Lautenberg did retire once before in 2001, but he was asked a year later to unseat an incumbent candidate, Sen. Bob Torriecelli, after he was charged with federal corruption. But Lautenberg’s respite from office was a decision he is said to have regretted within minutes of making.

Although Lautenberg’s office received advance warning of Booker’s announcement, a N.J. Democrat said, the Senator was offended that his retirement should be anyone’s decision but his own.

Booker chose his words on the subject carefully in the video announcing his Senate run. “I forward to consulting with Senator Frank Lautenberg,” said Booker, adding that “it would be a privilege and honor to continue his legacy of service.”

Booker also tweeted hours later that Lautenberg “has served NJ well. Right now I’m going to talk with him,” he wrote.

But Booker wasn’t waiting around for Lautenberg to make up his mind. The mayor was already on Twitter, rallying the troops. “So happy to hear of your plans to run for US Senate,” said one supporter. Booker’s response — “Thanks! Please register at corybooker.com.” Another supporter, on the day of Booker’s announcement: “Caught up on the news of today. Cory Booker has my vote.” The response from Booker again — “Please register your email at corybooker.com.” Ten more such tweets exist on Booker’s feed.

A day after the announcement, Booker told NBC Channel 4 that he personally had “not been able to connect with the Senator.” That same day on NJTV, when asked about a potential primary race against Lautenberg, Booker responded, “That hypothetical question is inappropriate right now. Let me afford him the respect of hearing what his thoughts are and what he wants to do. He hasn’t commented on that yet.”

(Lautenberg, meanwhile, had issued a response. The day before, the Senator’s spokesman Caley Gray released a statement to the press: “This is not the time for political distractions and the Senator will address politics next year,” said Gray.)

Booker should have shown more deference to Lautenberg, Weinberg said, but added that “it’s very difficult to find language that covers both sides of the coin — the respect for Senator Lautenberg, and also the plan to run.”

One N.J. Democratic official said Senator Lautenberg’s decision about 2014 won’t be swayed by Booker’s announcement. “The analysis about respect and disrespect — it doesn’t matter, Booker is running, and Lautenberg will have to make his own decision,” said the official.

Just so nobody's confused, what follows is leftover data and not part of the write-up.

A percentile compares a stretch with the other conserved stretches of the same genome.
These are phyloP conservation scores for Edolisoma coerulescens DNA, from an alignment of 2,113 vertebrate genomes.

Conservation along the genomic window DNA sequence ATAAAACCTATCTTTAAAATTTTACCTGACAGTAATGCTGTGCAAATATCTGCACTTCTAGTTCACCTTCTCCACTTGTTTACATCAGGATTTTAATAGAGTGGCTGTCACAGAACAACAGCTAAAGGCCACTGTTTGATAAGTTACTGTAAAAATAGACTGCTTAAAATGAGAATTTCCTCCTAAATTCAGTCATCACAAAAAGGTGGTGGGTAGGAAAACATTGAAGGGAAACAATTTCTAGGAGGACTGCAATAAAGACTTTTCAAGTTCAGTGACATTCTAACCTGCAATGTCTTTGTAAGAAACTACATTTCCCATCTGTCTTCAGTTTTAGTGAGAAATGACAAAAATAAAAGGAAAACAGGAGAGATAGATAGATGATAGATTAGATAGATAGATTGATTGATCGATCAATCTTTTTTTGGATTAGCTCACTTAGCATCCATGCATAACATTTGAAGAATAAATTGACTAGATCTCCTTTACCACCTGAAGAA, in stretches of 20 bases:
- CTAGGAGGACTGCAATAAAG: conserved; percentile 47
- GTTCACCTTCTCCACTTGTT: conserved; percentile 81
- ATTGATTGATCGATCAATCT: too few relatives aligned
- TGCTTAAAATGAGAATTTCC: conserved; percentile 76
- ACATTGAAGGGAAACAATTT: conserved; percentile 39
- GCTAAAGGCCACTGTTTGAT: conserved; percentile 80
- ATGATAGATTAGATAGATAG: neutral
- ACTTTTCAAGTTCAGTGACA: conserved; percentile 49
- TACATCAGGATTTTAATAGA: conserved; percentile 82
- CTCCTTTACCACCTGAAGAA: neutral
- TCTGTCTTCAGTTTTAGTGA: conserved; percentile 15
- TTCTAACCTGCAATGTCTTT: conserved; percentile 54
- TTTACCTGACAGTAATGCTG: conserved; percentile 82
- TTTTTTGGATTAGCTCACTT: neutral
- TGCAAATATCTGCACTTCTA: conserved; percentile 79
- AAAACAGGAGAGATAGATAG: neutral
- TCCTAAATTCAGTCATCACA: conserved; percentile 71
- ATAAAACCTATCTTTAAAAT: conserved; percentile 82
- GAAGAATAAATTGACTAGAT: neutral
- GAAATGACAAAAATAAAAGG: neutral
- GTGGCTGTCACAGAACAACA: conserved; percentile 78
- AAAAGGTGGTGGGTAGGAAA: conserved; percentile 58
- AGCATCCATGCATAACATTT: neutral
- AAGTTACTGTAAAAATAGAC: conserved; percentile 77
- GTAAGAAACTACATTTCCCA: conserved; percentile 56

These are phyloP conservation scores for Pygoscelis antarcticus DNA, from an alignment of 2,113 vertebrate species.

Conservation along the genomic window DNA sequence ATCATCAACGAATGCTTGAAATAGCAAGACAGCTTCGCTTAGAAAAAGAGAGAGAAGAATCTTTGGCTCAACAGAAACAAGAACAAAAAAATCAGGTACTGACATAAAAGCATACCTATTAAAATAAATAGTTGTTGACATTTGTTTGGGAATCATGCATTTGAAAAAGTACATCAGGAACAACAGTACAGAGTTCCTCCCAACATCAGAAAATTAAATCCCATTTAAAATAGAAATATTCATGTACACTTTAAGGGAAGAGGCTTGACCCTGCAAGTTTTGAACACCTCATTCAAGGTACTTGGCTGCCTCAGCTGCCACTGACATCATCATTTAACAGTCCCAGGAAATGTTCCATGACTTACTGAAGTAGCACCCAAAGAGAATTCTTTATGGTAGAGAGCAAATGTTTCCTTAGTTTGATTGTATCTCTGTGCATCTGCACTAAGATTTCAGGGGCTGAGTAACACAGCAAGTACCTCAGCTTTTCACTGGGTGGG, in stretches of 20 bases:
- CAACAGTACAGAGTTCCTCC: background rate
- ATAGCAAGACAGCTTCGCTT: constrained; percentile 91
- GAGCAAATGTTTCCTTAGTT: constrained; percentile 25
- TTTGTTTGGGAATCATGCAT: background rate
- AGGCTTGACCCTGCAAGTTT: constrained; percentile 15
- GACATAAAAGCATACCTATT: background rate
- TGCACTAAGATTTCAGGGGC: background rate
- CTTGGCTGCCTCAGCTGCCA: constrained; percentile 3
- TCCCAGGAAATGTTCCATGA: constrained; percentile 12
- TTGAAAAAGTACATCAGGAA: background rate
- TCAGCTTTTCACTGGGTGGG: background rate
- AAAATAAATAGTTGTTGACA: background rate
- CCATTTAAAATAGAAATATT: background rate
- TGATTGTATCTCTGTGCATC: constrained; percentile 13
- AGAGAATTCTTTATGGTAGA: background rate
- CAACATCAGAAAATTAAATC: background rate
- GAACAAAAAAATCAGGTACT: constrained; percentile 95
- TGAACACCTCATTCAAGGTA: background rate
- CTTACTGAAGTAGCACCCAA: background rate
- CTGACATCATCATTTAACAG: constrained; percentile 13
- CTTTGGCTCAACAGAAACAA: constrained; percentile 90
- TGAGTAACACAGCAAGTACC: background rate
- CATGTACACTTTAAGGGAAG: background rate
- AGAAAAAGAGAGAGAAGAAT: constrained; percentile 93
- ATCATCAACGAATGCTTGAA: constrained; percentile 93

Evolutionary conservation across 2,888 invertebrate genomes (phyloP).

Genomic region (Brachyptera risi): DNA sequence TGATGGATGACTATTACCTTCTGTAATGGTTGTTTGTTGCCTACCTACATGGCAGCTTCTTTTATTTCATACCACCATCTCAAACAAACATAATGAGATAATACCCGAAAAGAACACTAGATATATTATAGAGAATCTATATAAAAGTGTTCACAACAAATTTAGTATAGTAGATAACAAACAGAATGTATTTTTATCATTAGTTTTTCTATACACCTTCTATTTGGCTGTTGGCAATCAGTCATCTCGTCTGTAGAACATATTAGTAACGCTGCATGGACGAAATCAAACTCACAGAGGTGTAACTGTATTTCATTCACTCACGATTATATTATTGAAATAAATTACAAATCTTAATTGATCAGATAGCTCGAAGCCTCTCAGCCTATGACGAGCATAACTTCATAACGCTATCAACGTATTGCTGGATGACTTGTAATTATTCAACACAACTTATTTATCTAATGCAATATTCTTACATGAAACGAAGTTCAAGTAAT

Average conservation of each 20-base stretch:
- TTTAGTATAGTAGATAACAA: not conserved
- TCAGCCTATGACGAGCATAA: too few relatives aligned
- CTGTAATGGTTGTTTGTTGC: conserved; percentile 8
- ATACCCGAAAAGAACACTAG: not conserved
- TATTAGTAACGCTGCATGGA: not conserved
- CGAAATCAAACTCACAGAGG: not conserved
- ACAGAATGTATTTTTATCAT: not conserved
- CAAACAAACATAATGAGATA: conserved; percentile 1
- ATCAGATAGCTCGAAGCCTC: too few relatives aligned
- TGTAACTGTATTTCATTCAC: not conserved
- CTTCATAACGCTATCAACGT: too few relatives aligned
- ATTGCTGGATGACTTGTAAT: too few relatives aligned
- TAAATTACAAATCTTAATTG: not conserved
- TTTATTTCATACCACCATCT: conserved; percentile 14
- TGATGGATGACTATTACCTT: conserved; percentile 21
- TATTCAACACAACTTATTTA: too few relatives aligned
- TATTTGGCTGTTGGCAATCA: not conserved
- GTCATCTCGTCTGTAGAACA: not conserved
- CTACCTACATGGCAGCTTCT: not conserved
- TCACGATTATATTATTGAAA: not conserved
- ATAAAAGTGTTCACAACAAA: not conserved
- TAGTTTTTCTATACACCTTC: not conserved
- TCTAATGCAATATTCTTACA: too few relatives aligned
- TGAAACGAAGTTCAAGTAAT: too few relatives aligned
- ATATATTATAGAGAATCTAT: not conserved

“It’s up to Senator Lautenberg,” said Weinberg. “Frank Lautenberg has earned the right to make this decision in his own time and in his own place. He is still our Senator.”

Weinberg indicated that if Lautenberg did put up a primary fight, the majority of the state party would support him over the Newark mayor. Senate Majority Leader Harry Reid said as much on the day of Booker’s announcement. “I always support incumbent Senators,” Reid said. “I would always support Lautenberg or anyone else that’s up for reelection.”

In 2008, Lautenberg faced a similar, if not more confrontational, challenge to his seat from Democratic Congressman Robert Andrews, who openly gestured toward Lautenberg’s age during his campaign for the nomination.

Lautenberg, then 84 years old, retained the support of Governor Jon Corzine and the state county chairs.

But one powerful New Jersey Democrat said Lautenberg wouldn’t enjoy the same level of backing this year, were he to run for another term.

“The support that Frank Lautenberg had when Rob Andrews ran against him four years ago and brought up the age issue that offended so many people wouldn’t offend those supporters now,” said the source. “With Chris Christie in office, able to appoint a Republican successor, it would be a completely different situation.”

But even if state Democrats rally behind the Lautenberg camp, the Senator would face a bitter primary fight. A poll released in late November by Public Policy Polling showed Booker leading Lautenberg in a theoretical primary by a 59-22 percent margin.

A third potential contender for the Senate seat, Congressman Frank Pallone, is “all but certain to run for Senate if Lautenberg retires in 2014,” according to a report by Roll Call.

But the difference, the N.J Democratic official told BuzzFeed, is that Pallone has long showed Lautenberg the deference that the senior Senator so values. “Pallone handled it in a way where it’s always been clear that he would only run if Lautenberg retires. He’s been saying that for years.”

“The real question is, will Pallone hypothetically let Booker step into the seat, or anybody else,” said the official. “Open Senate seats don’t come around often, and he’s been waiting his turn patiently.”

Democrats in the state know that if Lautenberg is offended enough, he may step out of the race only to endorse Pallone, a candidate more likely to spend decades in his Senate post — in the tradition of Lautenberg — rather than Booker, who might make another pass at governor or go all the way to the White House.

But a potential primary between Lautenberg and any candidate, the Democratic official said, would be “a super-contested and messy race against a Democratic legend.”

In short, a bad look for New Jersey.

Lautenberg, who will likely have to make a decision before June of 2013, is a fighter and “he’s not gonna be boxed out of a fight,” said the official. “Booker is running — it is what it is. And Lautenberg will make his announcement when he’s ready. No one is counting him out — anybody in New Jersey politics would be crazy to count Lautenberg out.”